- As of February 24, 2022, as Russian air strikes, missiles, and tanks began pouring into an outmatched Ukraine, the Byzantine calculus of symphonia, of a mutually interdependent church and state, devolved into an unholy alliance joining at the hip a predatory Putin and a sycophantic Russian Orthodox Patriarch Kyrill.
- Especially over the past decade Patriarch Kyrill has tied the fate of his church to that of his patron Putin, the same tragic mistake made by the same church in its defense of tsarist Russia in its death throes.
- Since his accession in 2009, and emphatically since Russia’s moves against Crimea, Donetsk, and Luhansk in 2014, Patriarch Kyrill has sought to enshrine the principle of “Russky mir,” the “Russian World,” which he understands to mean the spiritual and ecclesial union of the Eastern Slavs.
- Following the demise of Marxism, Russian Orthodoxy emerged as a substitute state ideology, not only giving the Russian Republic a sacred purpose for its existence, but also energizing the dream of the reconstitution of the old Russian/Soviet empire.
- Presuming an East-West spiritual and moral divide, Putin increasingly sees all things Western, including Catholicism and Protestantism on Russian soil, as a threat to Russian Orthodoxy, which is one of the underpinnings of his regime.
- In close proximity to notions of the “Russian World” and Orthodox triumphalism is the attendant messianic belief that Patriarch Kyrill and Putin are the world’s last best hope for the preservation of traditional Christian family values, and this in the face of their obscenely lavish lifestyles and out-sized hubris
- Tragically, the Russian Orthodox Church, far from being a check on Putin’s war against Chechnya, anti-Assad forces in Syria, and now Ukraine, supports the Russian autocrat wholeheartedly.
- On March 6, 2022, Orthodoxy’s Forgiveness Sunday, in Moscow’s palatial Cathedral of Christ the Savior, Patriarch Kyrill outdid himself going so far as to equate Ukraine with the Prodigal Son.
- On February 28, 2022, Kyrill declared in vain that a guarantee of “fraternal relations” would be “our united Orthodox Church represented in Ukraine by the Ukrainian Orthodox Church headed by His Beatitude Onuphry.” Yet four days prior, on the very day the Russian invasion began, Metropolitan Onuphry had already boldly condemned Russian aggression. For the head of the Ukrainian Orthodox Church in communion with Moscow a Russian war against Ukrainians is “a repetition of the sin of Cain, who killed his own brother out of envy.”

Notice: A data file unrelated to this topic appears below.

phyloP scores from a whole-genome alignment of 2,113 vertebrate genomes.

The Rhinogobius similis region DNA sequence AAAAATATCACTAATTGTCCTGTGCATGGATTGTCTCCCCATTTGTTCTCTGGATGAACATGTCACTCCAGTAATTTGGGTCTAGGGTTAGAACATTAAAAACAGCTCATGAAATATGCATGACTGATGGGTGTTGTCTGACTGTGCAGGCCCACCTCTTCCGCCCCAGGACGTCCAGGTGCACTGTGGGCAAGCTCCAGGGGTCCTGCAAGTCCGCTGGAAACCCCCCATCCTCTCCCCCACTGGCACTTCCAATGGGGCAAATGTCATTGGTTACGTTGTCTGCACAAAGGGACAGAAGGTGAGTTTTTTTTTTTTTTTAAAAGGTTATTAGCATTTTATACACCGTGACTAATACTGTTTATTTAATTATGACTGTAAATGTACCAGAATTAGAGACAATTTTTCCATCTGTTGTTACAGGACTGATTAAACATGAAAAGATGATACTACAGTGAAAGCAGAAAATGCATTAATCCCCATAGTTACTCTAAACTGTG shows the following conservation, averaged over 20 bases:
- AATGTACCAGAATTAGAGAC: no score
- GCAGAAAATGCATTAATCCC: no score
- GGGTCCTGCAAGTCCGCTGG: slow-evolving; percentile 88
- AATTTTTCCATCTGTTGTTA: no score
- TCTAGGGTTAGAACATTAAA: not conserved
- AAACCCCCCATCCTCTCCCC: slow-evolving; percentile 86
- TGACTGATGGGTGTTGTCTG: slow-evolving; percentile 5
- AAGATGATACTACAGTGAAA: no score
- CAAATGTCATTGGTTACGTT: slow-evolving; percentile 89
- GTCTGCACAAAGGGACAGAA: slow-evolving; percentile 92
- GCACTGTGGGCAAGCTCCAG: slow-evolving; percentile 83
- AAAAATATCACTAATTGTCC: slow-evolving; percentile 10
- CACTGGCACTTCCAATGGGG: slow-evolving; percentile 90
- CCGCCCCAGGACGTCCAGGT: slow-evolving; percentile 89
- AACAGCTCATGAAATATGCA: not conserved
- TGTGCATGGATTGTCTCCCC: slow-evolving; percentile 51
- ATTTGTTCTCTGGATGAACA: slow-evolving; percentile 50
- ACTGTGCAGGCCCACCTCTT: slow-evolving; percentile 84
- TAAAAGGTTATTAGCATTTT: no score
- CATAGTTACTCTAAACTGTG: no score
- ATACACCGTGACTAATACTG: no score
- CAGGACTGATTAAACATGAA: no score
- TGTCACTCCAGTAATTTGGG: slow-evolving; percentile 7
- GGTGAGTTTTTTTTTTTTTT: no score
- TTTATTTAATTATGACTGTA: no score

- On March 2, 2022, this author received an “Appeal to Compatriots” signed by 81 (at the latest count, 380) individuals, mostly Russian Evangelical Christians-Baptists and some Pentecostals, condemning the Russian attack on Ukraine in the strongest of terms: “We assess what is happening as a grave sin of fratricide—the sin of Cain, who raised his hand against his brother Abel,” the identical biblical condemnation Ukrainian Orthodox Metropolitan Onufry had laid at the feet of Putin.
- As of March 6, nearly 300 Russian Orthodox priests had signed a petition of their own in opposition to the war in Ukraine. Like Ukrainian Metropolitan Onufry and Russian Protestants in their Appeal, the petition of these exceptionally brave Russian Orthodox priests—but no Russian metropolitans—references Cain’s murder of his brother Abel.
- Among those who signed the Evangelical Appeal are dear friends I have known for decades for whom I now have reason to fear. They will suffer for this unless Putin is dethroned.
- There is also good reason to fear for the safety of any believer of any persuasion other than Russian Orthodox in any additional Ukrainian territory occupied by Russian forces.
- Manifestations of a reign of terror in Ukrainian lands occupied by Russia or its minions in 2014 are numerous and sobering: press slander, fines, harassment, deportations, raids on worship services, robberies, forced closures of church-based orphanages, rehabilitation centers, charities, and seminaries, interrogations utilizing psychological and physical torture, and murder.
- Russian Republic violations of freedom of conscience pale before the draconian theocratic regimes now in place in Crimea and the Donbas. Unfortunately, the experience of Crimea, Donetsk, and Luhansk is very likely what is in store for believers not beholden to Kyrill in any additional lands Russian forces wrest from Ukraine.
- At present Putin, with Kyrill in tow, is about the destruction of a democratic, religiously tolerant state that is home to arguably the most robust Christian population of any country in Europe. Ukraine, with a population of 44 million, is home to more Orthodox churches than Russia with a population more than three times that of Ukraine (146 million). And the same is true for other Christian confessions and denominations. Despite its smaller size, Ukraine is home to far more energetic and growing populations of Catholics, Baptists, Pentecostals, and Adventists than is Russia.
- Two words in Old Church Slavonic, three words in English, are voiced repeatedly in the Orthodox Divine Liturgy: Gospodi pomilui, Lord have mercy. As Ukraine appears on the brink of descent into another Golgotha of Russian captivity, and as Russia, Eastern Europe, and the West all appear to be entering into a time fraught with the greatest danger to world peace since World War II, we cannot repeat too often, Lord have mercy.
Elliot, Mark R.
"Putin's Invasion of Ukraine: What's Religion Got To Do With It?,"
Occasional Papers on Religion in Eastern Europe: Vol. 42
, Article 6.
Available at: https://digitalcommons.georgefox.edu/ree/vol42/iss2/6